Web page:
The Director General of the United Nations Office at Nairobi, Mrs. Anna Tibaijuka, on Thursday said she and the entire UN family in Kenya were greatly concerned at the deadly outbursts of violence that have gripped Kenya following the announcement of election results last week reportedly claiming more than 300 lives, including dozens burned to death inside a church.
“Thousands of people are displaced and at risk. Supplies of food, water, fuel, essential medicines are acutely low in many densely populated areas. Transport corridors from the Port of Mombasa through Kenya are restricted, causing supply chain disruption to our humanitarian and peace-keeping operations in the region, for example for Southern Sudan, Uganda and parts of the Democratic Republic of Congo,” Mrs. Tibaijuka said.
She said many shops and markets remain closed and in some areas have been destroyed, and she cited disturbing reports of victimisation of vulnerable groups including sexual abuse of and assault on women and children. She also said thousands of homes and properties had been destroyed. Slum populations in cities, many of whom live on a daily wage and subsistence basis, are critically short of food and other essential items. There is a need to ensure freedom of movement of people and goods to and from slums.
Mrs. Tibaijuka said the UN is currently working with the Red Cross and Red Crescent movement, which is present in most locations. The focus of these efforts are on saving lives in affected areas, and that the UN Country Team, led by the Resident Coordinator, Mrs. Elizabeth Lwanga, would ensure full coordination across all UN Agencies, as well as with non-UN partners and government. The UN humanitarian system, through its ongoing programming has some pre-positioned supplies, and access to additional resources.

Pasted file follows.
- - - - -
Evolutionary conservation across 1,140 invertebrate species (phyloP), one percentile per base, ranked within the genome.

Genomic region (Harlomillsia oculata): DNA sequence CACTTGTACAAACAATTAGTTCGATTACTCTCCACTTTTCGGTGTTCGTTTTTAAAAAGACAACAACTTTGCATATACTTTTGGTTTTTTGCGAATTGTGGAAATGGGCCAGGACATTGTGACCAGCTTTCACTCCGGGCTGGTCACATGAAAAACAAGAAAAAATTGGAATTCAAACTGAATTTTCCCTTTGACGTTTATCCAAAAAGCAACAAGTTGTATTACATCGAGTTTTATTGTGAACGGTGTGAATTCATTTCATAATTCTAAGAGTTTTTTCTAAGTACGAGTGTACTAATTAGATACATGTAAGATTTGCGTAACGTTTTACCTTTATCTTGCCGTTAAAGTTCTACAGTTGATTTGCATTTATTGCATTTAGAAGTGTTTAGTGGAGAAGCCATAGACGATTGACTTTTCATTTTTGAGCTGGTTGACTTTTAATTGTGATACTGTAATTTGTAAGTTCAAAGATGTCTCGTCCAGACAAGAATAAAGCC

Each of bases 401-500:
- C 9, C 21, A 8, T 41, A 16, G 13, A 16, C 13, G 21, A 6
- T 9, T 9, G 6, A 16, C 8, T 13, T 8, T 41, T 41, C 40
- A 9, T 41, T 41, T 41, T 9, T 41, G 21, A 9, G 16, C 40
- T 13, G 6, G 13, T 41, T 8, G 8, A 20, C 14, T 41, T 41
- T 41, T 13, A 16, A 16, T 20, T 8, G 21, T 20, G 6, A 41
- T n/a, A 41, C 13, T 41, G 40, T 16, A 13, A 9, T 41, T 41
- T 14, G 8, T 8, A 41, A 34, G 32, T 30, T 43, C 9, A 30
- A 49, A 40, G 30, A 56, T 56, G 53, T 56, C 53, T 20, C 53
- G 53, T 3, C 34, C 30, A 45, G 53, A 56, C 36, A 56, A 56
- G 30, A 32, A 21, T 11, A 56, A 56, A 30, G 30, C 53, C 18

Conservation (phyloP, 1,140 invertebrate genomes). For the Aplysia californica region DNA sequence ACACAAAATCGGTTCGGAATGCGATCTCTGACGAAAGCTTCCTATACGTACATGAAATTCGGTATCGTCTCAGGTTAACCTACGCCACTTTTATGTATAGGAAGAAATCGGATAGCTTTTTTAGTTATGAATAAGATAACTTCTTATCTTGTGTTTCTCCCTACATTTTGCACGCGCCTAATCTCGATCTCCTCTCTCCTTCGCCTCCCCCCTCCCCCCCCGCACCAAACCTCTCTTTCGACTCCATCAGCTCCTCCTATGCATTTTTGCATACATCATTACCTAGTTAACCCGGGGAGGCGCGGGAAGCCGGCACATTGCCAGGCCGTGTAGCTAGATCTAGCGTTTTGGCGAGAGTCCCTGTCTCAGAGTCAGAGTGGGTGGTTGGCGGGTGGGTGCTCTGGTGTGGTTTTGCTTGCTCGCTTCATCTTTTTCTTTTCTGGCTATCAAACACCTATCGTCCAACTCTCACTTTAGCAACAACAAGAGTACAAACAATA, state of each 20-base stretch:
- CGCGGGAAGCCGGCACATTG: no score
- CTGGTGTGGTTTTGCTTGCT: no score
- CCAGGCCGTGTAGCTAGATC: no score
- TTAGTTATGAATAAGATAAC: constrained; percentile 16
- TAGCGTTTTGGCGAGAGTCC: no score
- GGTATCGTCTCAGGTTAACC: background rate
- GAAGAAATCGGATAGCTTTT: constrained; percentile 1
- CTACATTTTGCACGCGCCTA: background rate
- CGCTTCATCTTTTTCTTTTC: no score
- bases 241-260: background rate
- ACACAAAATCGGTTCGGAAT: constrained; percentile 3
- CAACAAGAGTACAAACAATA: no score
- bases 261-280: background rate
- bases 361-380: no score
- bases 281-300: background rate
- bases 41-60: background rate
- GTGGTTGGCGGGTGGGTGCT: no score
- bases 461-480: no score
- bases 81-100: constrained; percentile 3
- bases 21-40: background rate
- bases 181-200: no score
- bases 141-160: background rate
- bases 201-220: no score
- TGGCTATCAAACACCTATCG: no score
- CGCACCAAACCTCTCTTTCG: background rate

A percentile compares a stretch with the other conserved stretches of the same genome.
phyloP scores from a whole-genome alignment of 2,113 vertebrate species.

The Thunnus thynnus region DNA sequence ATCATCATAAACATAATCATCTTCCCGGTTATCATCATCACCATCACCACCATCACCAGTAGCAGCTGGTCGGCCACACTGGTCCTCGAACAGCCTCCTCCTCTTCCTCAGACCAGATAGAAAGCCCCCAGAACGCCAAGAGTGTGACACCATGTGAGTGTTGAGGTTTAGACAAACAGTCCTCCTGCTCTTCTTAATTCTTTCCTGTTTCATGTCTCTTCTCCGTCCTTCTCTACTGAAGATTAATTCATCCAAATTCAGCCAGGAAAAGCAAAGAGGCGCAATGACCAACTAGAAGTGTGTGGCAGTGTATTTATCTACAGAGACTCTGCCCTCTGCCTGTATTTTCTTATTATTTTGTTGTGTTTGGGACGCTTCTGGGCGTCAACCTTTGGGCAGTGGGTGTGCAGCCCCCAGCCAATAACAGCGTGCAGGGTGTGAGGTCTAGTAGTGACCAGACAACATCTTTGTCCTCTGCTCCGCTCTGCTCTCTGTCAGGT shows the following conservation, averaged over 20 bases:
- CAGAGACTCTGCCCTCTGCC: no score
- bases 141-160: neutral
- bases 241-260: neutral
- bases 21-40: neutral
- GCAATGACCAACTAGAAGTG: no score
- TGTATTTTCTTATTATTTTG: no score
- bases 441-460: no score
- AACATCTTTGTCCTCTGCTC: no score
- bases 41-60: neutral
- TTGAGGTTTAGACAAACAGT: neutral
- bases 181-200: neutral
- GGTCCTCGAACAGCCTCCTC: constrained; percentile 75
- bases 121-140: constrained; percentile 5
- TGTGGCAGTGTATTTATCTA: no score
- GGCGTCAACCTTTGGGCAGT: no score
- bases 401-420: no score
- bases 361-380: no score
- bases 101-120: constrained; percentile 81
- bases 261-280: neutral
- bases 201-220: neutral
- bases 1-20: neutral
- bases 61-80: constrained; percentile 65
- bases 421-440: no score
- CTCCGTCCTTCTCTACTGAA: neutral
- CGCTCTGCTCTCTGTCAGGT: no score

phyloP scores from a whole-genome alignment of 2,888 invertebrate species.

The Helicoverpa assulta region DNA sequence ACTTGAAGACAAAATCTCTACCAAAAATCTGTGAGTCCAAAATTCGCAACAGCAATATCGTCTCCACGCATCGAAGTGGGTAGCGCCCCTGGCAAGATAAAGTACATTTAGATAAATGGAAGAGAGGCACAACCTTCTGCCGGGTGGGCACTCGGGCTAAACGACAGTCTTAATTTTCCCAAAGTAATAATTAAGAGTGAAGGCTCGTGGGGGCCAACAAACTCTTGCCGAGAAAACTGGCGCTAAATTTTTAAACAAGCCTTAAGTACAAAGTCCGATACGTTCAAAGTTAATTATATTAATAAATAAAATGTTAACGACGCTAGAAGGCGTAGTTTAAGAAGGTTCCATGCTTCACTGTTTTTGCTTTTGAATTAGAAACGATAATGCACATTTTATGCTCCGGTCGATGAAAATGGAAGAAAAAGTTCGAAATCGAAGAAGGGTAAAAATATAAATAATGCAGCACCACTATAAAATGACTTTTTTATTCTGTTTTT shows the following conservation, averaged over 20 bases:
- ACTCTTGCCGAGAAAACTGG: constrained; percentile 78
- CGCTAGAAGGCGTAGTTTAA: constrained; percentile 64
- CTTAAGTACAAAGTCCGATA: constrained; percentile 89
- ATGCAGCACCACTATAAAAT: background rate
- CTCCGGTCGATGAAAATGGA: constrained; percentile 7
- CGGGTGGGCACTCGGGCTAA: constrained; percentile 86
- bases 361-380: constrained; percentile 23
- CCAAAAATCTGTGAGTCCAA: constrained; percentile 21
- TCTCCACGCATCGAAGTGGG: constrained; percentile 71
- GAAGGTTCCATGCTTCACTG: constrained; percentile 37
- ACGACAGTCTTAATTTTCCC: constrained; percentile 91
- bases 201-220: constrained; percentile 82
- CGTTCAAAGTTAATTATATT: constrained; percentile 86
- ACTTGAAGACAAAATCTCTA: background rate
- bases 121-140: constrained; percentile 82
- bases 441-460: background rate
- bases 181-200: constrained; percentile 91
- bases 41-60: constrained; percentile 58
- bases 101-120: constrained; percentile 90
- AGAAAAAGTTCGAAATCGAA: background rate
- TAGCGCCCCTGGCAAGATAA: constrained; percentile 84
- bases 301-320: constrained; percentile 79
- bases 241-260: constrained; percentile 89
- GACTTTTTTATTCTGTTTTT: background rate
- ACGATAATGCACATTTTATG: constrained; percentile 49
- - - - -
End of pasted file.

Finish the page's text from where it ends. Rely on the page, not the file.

Humanitarian access has become a major problem, according to the UN Office for the Coordination of Humanitarian Affairs (OCHA), which reported that the Nairobi-Nakuru road is currently being blocked by vigilante groups.
For its part, the UN Children’s Fund (UNICEF) says it is ready to help up to 85,000 people with shelter and basic supplies, and has already pre-positioned 13,000 family kits – which contain blankets, tarpaulins, cooking sets, soap and jerry cans – with a further 2,000 kits in the pipeline.
At the same time, the UN refugee agency has sent a team to the Kenya-Uganda border, following reports that 600 Kenyans have arrived there.
The UN system in Kenya has appealed to the Kenyan Government and security forces to establish safe corridors for public transport, ensure that ongoing humanitarian operations are not disrupted and initiate a national reconciliation process at the earliest possible opportunity.
In New York on Thursday, UN Secretary-General Ban Ki-moon said he was shocked at the situation in Kenya.
A statement issued by his spokesperson said Mr. Ban is “increasingly troubled” by the escalating tensions and violence in the aftermath of last week’s polls.
“He is shocked by reports that dozens of civilians were burned to death in a church in Eldoret, and that 300 people have now been reported killed in this deplorable outburst of violence,” it added.
Strongly urging the authorities to do all they can to prevent any further violence, Mr. Ban “reminds the Government, as well as the political and religious leaders of Kenya of their legal and moral responsibility to protect the lives of innocent people, regardless of their racial, religious or ethnic origin.”
The Secretary-General is in touch with the leadership in Kenya, the African Union and other concerned parties on how to address the current crisis.
Meanwhile, the UN’s Disaster Management Team in Kenya joined the Kenyan Red Cross to assess humanitarian needs and determine how it can best help alleviate the current crisis.